• Soumya is not shorter than some other girls in the class. (C.D.)
  • Soumya is not the shortest of all girls in the class. (S.D.)


  • Some islands are at least as large as Greenland. (P.D.)
  • Greenland is not larger than some other islands. (C.D.)
  • Greenland is not the largest of all islands. (S.D.)


  • Some places in India are at least as beautiful as Ladakh. (P.D.)
  • Ladakh is not more beautiful than some other places in India. (C.D.)


  • Some places in India are not less beautiful than Ladakh. (C.D.)
  • Ladakh is not the most beautiful of all places in India. (S.D.)


Worksheet – V Questions:

Change the following sentences into the other degrees.


  • Some women are at least as dynamic as Indra Nooyi.
  • Some metals are at least as precious as gold.
  • Some buildings are at least as decorative as this. 
  • Some women in the world were as beautiful as Helen of Troy. 


Worksheet – V Answers:

  • Indra Nooyi is not more dynamic than some other women.
  • Indra Nooyi is not the most dynamic of all women.


  • Gold is not more precious than some other metals.
  • Gold is not the most precious of all metals.


  • This is not more decorative than some other buildings.
  • This is not the most decorative of all buildings.


  • Helen of Troy was not more beautiful than some other women in the world.
  • Helen of Troy was not the most beautiful of all the women in the world. 


Comparison of Adjectives

Short Adjectives:


We add –er or –est if it is preceded by two vowels or another consonant.

Here the final consonant is not doubled.

Positive degree Comparative degree Superlative degree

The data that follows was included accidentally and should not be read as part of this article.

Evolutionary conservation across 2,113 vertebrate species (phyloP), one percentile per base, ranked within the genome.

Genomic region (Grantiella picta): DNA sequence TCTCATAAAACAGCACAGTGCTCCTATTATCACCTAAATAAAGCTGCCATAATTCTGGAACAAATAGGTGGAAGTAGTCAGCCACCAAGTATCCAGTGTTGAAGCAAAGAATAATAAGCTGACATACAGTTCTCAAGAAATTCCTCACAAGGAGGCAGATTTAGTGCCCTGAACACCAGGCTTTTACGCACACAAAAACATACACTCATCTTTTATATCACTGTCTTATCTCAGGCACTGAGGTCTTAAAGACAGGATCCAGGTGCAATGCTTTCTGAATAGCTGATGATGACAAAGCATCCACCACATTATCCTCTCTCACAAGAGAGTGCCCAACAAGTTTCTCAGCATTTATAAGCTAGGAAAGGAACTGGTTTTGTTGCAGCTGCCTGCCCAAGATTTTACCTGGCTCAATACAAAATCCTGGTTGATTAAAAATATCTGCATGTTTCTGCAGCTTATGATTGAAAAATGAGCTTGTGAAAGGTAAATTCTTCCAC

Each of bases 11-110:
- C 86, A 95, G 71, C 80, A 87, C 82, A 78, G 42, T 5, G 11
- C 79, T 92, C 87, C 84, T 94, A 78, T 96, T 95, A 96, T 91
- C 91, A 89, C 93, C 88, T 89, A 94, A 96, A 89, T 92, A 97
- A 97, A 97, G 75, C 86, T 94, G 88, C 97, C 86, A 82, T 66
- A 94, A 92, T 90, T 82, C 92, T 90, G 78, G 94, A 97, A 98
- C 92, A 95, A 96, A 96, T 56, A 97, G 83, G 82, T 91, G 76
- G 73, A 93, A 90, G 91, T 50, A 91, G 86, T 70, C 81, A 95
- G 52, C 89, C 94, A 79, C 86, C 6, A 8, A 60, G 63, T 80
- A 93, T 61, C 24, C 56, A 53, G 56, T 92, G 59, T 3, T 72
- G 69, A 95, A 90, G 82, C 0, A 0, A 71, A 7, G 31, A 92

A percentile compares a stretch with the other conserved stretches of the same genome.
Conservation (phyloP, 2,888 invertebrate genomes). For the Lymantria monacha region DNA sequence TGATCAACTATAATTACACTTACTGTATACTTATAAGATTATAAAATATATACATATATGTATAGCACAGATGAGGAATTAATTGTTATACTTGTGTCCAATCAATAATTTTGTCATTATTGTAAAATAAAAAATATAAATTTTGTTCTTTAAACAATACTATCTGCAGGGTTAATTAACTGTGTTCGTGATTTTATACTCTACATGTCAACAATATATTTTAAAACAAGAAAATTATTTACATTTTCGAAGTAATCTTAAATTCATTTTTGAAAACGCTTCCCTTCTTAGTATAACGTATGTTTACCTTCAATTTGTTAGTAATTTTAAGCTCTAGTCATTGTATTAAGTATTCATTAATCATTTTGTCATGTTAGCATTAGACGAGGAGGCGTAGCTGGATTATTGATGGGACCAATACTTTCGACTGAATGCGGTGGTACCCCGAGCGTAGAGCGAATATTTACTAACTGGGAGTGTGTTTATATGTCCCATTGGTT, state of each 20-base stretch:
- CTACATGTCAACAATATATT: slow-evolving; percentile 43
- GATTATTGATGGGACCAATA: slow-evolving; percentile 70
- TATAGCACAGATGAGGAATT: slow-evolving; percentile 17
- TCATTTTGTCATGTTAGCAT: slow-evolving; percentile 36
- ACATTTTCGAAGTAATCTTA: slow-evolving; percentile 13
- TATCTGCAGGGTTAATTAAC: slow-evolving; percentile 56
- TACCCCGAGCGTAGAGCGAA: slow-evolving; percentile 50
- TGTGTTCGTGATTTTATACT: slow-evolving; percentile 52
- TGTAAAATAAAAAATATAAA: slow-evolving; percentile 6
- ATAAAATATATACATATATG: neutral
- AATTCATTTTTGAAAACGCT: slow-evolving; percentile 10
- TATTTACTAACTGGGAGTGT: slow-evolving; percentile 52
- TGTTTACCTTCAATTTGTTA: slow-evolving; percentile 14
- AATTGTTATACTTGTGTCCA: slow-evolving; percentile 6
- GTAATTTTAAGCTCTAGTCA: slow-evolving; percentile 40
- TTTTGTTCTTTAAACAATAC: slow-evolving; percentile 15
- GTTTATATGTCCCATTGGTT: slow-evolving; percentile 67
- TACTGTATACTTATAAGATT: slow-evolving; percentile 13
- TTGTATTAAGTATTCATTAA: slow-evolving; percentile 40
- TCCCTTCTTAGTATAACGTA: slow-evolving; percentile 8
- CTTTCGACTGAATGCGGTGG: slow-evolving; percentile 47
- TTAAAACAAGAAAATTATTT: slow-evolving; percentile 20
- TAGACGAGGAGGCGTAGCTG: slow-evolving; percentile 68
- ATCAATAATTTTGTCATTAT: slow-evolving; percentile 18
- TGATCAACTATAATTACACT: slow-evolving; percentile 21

bright brighter brightest
black blacker blackest
bold bolder boldest
broad broader broadest
clever cleverer cleverest
cold colder coldest
dear dearer dearest
deep deeper deepest
fast faster fastest
great greater greatest
hard harder hardest
high higher highest
kind kinder kindest
long longer longest
old older oldest
rich richer richest
short shorter shortest
small smaller smallest
smart smarter smartest
strong stronger strongest
sweet sweeter sweetest
tall taller tallest
thick thicker thickest
young younger youngest
weak weaker weakest


We add –er or –est and double the final consonant if preceded by one vowel.


Positive Degree Comparative Degree Superlative Degree
big bigger biggest
dim dimmer dimmest
fat fatter fattest
hot hotter hottest
red redder reddest
thin thinner thinnest
sad sadder saddest
slim slimmer slimmest


We add r and –st to the positive degree ending in ‘e’ to make comparative and superlative.


Positive Degree Comparative Degree Superlative Degree
able abler ablest
brave braver bravest
fine finer finest
free freer freest
large larger largest
nice nicer nicest
noble nobler noblest
pure purer purest
pale paler palest
simple simpler simplest
sure surer surest
wise wiser wisest
white whiter whitest
wide wider widest


If an adjective ends in y, we replace y with i and add –er or –est  to form degrees of comparison.